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Efficacy of Multimodal Sensory Therapy in Adult Acquired Brain Injury: A Systematic Review

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posted on 2024-02-02, 02:32 authored by MF Norwood, Ali LakhaniAli Lakhani, DP Watling, CH Marsh, H Zeeman
Adults who experience an acquired brain injury often experience disorders of consciousness, physical difficulties, and maladaptive behaviours. Multimodal sensory therapy may benefit brain injured patients, however the extent this therapy can facilitate rehabilitation is not well understood. This systematic review aimed to synthesize multimodal sensory therapy research for adults affected by acquired brain injury. PRISMA guidelines were followed and searches for work published up until July 2021 were undertaken in 5 databases, finding 1054 articles. 43 articles were included in the study. Results describe 29 studies related to coma following an acquired brain injury and 14 to no coma studies (mostly stroke). Multimodal sensory therapy was mostly used as a coma arousal technique following traumatic brain injury, finding positive effects. Multimodal sensory therapy was less applied in stroke, no coma rehabilitation, where most studies found improvement in somatosensory sensation and motor control in an affected limb. In several no coma studies, effects were maintained after several months. The most common senses stimulated in coma studies were audio (N = 30), tactile (N = 28), visual (N = 26), olfactory (N = 22), and gustatory (N = 17), while the most common senses stimulated in stroke, no coma studies were proprioception (N = 7), tactile (N = 8), and stereognosis (N = 4). Multimodal sensory therapy can be beneficial for patients, especially those in a minimally conscious state or attempting physical rehabilitation following stroke. Negative findings are infrequent in the current literature base. Multimodal sensory therapy appears to be a low-risk intervention with positive outcomes.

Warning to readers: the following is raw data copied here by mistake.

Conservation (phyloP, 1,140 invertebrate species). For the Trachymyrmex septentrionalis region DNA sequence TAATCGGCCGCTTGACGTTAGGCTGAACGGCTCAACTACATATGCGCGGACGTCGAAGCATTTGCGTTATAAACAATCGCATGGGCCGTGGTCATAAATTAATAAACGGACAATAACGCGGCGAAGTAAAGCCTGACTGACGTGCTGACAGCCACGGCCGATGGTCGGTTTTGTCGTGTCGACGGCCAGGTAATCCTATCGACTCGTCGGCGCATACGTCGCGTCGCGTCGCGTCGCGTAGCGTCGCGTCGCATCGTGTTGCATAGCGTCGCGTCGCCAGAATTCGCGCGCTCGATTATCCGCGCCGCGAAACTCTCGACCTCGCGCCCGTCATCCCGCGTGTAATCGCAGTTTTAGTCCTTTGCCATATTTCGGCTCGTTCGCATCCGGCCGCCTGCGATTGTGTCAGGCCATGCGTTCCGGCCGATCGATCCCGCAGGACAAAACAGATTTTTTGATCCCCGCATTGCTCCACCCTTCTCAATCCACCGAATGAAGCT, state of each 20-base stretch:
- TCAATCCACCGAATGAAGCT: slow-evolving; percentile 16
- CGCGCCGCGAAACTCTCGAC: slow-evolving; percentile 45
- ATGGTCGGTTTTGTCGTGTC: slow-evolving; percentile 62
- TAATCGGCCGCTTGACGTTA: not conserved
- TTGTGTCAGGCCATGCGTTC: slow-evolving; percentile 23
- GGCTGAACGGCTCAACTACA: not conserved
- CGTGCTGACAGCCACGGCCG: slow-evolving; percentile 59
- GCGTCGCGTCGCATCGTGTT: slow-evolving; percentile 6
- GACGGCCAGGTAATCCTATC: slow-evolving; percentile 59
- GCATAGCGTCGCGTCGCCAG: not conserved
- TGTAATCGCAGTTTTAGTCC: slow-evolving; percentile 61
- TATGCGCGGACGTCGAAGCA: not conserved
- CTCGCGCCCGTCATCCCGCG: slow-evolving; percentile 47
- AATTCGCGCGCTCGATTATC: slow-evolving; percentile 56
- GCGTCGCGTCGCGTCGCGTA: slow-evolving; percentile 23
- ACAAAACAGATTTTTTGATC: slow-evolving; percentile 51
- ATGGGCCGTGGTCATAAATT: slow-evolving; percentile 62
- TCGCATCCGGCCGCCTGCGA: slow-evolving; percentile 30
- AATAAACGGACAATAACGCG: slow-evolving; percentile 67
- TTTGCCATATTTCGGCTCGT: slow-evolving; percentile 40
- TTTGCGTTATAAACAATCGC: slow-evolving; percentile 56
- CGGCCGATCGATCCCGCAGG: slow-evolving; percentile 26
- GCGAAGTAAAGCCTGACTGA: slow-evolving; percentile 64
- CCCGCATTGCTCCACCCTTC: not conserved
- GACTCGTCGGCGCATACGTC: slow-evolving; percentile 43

History

Publication Date

2023-12-01

Journal

Neuropsychology Review

Volume

33

Pagination

(p. 693-713)

Publisher

Springer Nature

ISSN

1040-7308

Rights Statement

© The Author(s) 2022 This article is licensed under a Creative Commons Attribution 4.0 International License, which permits use, sharing, adaptation, distribution and reproduction in any medium or format, as long as you give appropriate credit to the original author(s) and the source, provide a link to the Creative Commons licence, and indicate if changes were made. The images or other third party material in this article are included in the article's Creative Commons licence, unless indicated otherwise in a credit line to the material. If material is not included in the article's Creative Commons licence and your intended use is not permitted by statutory regulation or exceeds the permitted use, you will need to obtain permission directly from the copyright holder. To view a copy of this licence, visit http://creativecommons.org/licenses/by/4.0/.

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